Let me dwell on this for the rest of the post. The official policies certainly are changed from the top down. But the idea, inspiration, or beginning of such change most frequently occurs from the bottom up. The Relief Society started after Joseph was approached to give his blessing on the women starting an organization to help give relief to the poor and needy. The primary program was started in Farmington, Ut. by Aurelia Spencer Rogers and other local sisters. It wasn’t adopted church-wide until Eliza R. Snow Smith Young urged the church president to adopt it. Our church welfare system was started by Harold B. Lee when he was just a stake president in his own stake. Seminary, Family Home Evening, and Home Teaching all began as local programs in the Salt Lake Granite Stake.
Many members seem to want to deny our leaders their agency, by somehow assuming that when they got their current callings God took away their ability to make mistakes, or at least major mistakes. Instead they are often treated like inanimate objects, like God’s fax machines that print out unfiltered messages from God. They have their agency, and the revelation and inspiration of God is filtered through them. It is a difficult calling with great responsibility that I don’t envy. Do we think that we can’t talk to our leaders, or ask them questions about non-eternal policies without being considered evil apostates?
“If we stop asking questions, stop thinking, stop pondering, we can thwart the revelations of the Spirit. Remember, it was the questions young Joseph asked that opened the door for the restoration of all things… How often has the Holy Spirit tried to tell us something we needed to know but couldn’t get past the massive iron gate of what we thought we already knew?” -Dieter F. Uchtdorf 2/11/2012
What do you think Brigham meant when he said “weaken the influence they could give to their leaders”? Could it be helping to remove the “iron gates of what we think we already know”? If we have a testimony of Jesus, then we have the spirit of prophesy. Could we get a revelation before church leaders? I’ve talked to several people who talked of their spiritual confirmations that the Temple Ban on Blacks would be removed in their lives, while Apostles like Elder Stapley or Peterson said this wouldn’t happen until the end of the millenium. Now this doesn’t mean that we get to change the church policy. That only happens top-down. But we can communicate with our leaders and perhaps, as President Young intimated, strengthen the influence we could give our leaders.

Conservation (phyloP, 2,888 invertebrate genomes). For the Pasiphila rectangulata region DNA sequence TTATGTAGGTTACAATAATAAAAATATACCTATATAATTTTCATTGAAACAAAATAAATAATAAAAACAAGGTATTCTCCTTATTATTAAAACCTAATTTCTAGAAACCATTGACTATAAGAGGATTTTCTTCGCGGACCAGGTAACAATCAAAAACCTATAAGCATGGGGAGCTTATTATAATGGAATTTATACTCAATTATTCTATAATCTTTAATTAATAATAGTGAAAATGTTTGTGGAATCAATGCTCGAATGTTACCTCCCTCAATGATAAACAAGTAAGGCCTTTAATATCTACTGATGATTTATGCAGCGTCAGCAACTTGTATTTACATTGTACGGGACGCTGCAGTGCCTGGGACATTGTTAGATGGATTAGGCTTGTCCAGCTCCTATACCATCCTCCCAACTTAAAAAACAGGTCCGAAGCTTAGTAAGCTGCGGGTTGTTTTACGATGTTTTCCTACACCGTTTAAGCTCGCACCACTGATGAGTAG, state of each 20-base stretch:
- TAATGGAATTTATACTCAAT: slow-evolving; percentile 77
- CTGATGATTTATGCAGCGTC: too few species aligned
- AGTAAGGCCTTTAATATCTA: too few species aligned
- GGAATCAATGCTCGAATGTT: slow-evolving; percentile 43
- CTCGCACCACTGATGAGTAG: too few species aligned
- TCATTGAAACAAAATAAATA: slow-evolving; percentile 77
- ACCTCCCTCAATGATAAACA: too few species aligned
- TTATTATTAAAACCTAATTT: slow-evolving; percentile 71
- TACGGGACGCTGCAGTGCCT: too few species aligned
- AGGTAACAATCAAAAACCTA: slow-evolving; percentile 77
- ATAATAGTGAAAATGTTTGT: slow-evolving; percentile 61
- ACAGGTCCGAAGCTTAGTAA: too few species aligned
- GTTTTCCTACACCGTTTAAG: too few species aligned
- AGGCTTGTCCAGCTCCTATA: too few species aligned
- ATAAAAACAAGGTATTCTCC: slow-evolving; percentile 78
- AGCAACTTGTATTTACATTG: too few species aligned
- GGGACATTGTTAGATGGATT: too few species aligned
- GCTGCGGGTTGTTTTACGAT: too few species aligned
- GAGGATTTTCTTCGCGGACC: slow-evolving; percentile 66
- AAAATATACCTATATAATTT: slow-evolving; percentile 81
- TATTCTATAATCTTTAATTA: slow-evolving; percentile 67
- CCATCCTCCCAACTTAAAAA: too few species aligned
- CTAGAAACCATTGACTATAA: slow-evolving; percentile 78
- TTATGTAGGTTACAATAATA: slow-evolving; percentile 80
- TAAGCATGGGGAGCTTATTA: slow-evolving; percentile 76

“The First Presidency and Council of the Twelve have determined that there is no scriptural prohibition against sisters offering prayers in sacrament meetings. It was therefore decided that it is permissible for sisters to offer prayers in any meetings they attend” (emphasis added)
Also remember Elder Cook’s comments from 2011:
“From our earliest history both men and women pray, perform the music, give the sermons, and sing in the choir, even in sacrament meeting, our most sacred meeting.” (emphasis added)
Is there any reason why this practice of not having women give prayers at General Conference shouldn’t be stopped? I don’t have an answer for that. Remembering Brigham’s quote from earlier, let’s look at this quote from President Gordon B. Hinckley. On the vastly more controversial issue of female priesthood ordination he said the following in an interview:
David Ransom: “At present women are not allowed to be priests in your Church… Is it possible that the rules could change in the future?”
Gordon B. Hinckley, “He could change them yes… But there’s no agitation for that. We don’t find it.”
I could be wrong, but it seems to me that President Hinckley is saying that the church members don’t want that to change, so why would they ask the Lord if they should change it? On the issue of women praying in General Conference however, we’re dealing with church practice/policy which would only require an administrative decision to change and not a ‘revelation.’
I can’t help be think that as members respond to this effort with derision or vitriol, they’re only giving fodder to anti-Mormons who argue that church members are not allowed to question their leaders. That said, I would call for patience, kindness, and understanding on all sides here, because only by such means should we try to persuade others. Maybe next General Conference I’ll see what I had a dream about the night before the Fall General Conference in 2012… a woman giving the prayer.